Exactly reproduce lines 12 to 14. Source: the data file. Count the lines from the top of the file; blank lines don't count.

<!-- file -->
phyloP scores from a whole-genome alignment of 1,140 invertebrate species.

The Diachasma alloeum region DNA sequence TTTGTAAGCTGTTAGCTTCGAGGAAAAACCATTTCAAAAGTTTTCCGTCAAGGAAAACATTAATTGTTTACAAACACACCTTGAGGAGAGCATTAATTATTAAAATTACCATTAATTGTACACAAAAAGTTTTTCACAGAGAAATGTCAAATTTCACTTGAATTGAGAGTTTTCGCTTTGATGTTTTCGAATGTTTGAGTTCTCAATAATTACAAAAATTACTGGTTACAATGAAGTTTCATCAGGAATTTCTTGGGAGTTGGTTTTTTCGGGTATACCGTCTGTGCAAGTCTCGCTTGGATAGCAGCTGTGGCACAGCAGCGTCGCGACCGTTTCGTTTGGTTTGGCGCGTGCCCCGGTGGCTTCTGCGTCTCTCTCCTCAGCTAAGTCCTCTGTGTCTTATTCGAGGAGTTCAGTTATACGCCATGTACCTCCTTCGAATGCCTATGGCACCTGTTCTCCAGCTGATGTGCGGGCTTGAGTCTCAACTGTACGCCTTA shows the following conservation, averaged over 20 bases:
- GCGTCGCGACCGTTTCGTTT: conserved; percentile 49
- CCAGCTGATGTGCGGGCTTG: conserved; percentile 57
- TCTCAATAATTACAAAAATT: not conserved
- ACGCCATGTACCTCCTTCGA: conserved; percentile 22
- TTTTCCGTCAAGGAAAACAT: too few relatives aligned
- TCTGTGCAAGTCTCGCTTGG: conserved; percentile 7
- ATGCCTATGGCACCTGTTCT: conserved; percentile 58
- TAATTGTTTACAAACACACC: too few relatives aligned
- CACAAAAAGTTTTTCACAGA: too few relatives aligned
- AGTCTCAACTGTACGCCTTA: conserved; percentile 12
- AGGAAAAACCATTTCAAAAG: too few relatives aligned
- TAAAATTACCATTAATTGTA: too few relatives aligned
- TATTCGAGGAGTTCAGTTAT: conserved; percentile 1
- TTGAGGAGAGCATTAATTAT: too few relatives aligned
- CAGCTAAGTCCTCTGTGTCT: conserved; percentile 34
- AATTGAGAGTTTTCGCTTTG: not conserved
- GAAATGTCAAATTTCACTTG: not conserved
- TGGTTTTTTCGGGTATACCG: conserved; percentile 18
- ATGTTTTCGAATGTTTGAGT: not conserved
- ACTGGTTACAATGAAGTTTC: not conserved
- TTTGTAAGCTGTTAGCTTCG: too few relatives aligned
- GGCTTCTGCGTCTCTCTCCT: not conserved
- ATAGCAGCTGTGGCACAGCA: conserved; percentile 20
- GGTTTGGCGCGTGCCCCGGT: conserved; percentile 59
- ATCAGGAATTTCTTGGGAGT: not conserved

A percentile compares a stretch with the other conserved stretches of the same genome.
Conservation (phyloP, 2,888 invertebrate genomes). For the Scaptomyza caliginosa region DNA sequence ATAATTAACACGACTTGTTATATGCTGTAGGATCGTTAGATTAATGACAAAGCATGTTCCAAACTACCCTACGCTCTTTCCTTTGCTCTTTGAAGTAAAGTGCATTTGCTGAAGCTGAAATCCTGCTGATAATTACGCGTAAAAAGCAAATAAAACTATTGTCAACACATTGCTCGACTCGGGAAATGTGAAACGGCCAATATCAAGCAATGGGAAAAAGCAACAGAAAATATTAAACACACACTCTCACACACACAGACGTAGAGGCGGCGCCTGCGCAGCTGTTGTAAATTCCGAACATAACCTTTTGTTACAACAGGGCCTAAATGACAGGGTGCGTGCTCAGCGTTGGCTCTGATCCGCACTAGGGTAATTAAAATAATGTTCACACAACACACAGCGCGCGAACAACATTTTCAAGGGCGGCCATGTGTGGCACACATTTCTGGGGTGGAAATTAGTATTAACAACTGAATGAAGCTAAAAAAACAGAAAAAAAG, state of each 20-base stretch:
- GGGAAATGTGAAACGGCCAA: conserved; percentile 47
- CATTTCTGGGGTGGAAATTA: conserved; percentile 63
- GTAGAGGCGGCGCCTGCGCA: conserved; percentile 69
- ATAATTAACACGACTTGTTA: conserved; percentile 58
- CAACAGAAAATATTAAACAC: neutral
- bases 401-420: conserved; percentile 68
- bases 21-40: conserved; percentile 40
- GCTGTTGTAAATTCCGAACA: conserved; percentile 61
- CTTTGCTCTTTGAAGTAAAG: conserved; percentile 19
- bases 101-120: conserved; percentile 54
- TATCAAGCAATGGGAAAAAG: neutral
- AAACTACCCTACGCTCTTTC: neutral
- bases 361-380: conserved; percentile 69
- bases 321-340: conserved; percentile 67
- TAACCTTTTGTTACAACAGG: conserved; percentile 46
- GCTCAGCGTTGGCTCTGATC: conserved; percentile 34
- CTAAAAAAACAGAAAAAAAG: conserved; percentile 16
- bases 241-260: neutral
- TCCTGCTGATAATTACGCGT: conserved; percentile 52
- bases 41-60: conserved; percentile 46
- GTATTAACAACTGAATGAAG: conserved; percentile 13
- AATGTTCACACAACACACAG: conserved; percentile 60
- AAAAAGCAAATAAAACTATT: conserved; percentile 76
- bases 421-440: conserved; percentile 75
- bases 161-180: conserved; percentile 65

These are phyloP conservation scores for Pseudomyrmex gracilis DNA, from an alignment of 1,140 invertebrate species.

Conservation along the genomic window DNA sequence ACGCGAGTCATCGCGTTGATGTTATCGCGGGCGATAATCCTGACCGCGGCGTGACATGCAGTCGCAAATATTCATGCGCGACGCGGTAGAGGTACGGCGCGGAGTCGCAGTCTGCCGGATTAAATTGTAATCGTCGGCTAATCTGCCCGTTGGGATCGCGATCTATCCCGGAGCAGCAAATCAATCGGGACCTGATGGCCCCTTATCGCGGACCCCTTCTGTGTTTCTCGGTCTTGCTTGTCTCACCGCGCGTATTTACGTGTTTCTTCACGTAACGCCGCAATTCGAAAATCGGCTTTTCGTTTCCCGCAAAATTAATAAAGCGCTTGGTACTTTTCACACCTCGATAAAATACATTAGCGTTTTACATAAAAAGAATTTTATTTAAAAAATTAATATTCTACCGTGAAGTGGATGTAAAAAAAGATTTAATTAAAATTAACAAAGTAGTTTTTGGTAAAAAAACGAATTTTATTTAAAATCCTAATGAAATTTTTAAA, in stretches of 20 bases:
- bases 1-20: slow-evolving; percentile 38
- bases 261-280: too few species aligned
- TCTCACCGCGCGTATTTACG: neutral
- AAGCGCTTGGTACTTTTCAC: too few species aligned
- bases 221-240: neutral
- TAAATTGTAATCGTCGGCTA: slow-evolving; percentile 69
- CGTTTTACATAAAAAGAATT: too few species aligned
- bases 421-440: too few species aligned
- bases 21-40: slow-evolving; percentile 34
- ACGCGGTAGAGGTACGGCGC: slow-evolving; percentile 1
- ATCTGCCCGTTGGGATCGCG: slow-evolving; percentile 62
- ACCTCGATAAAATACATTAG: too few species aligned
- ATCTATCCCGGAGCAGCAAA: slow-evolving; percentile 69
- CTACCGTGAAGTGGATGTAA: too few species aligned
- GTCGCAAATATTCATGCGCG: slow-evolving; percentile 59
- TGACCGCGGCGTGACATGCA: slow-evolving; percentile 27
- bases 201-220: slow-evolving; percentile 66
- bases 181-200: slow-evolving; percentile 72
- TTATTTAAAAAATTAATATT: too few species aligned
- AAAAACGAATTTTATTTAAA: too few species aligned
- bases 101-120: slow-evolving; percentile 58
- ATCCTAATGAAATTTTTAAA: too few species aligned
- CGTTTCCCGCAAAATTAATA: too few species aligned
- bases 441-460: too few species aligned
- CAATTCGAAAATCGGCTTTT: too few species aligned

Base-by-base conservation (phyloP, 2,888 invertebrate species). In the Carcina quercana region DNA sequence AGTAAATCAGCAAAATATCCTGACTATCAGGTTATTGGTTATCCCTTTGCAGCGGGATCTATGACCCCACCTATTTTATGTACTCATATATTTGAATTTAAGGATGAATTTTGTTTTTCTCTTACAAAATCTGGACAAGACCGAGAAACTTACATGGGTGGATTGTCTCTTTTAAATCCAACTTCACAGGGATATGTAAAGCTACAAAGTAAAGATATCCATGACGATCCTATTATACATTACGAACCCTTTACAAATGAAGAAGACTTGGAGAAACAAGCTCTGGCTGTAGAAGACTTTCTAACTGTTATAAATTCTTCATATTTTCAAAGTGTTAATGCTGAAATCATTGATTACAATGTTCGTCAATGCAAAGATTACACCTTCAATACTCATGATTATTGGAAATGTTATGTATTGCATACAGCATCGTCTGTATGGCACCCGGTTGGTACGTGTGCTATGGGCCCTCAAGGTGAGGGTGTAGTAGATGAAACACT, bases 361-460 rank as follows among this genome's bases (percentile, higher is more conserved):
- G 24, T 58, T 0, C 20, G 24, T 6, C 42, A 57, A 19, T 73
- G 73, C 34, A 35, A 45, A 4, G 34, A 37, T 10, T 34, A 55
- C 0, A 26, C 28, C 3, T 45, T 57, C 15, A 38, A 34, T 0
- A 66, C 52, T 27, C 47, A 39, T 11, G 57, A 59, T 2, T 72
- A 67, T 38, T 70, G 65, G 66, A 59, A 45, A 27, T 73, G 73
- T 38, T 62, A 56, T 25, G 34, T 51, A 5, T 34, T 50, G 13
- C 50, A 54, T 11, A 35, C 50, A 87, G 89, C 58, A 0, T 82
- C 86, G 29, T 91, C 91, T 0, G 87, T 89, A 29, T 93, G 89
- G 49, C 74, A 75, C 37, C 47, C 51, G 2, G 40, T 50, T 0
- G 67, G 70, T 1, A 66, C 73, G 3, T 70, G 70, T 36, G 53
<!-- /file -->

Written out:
- AGTCTCAACTGTACGCCTTA: conserved; percentile 12
- AGGAAAAACCATTTCAAAAG: too few relatives aligned
- TAAAATTACCATTAATTGTA: too few relatives aligned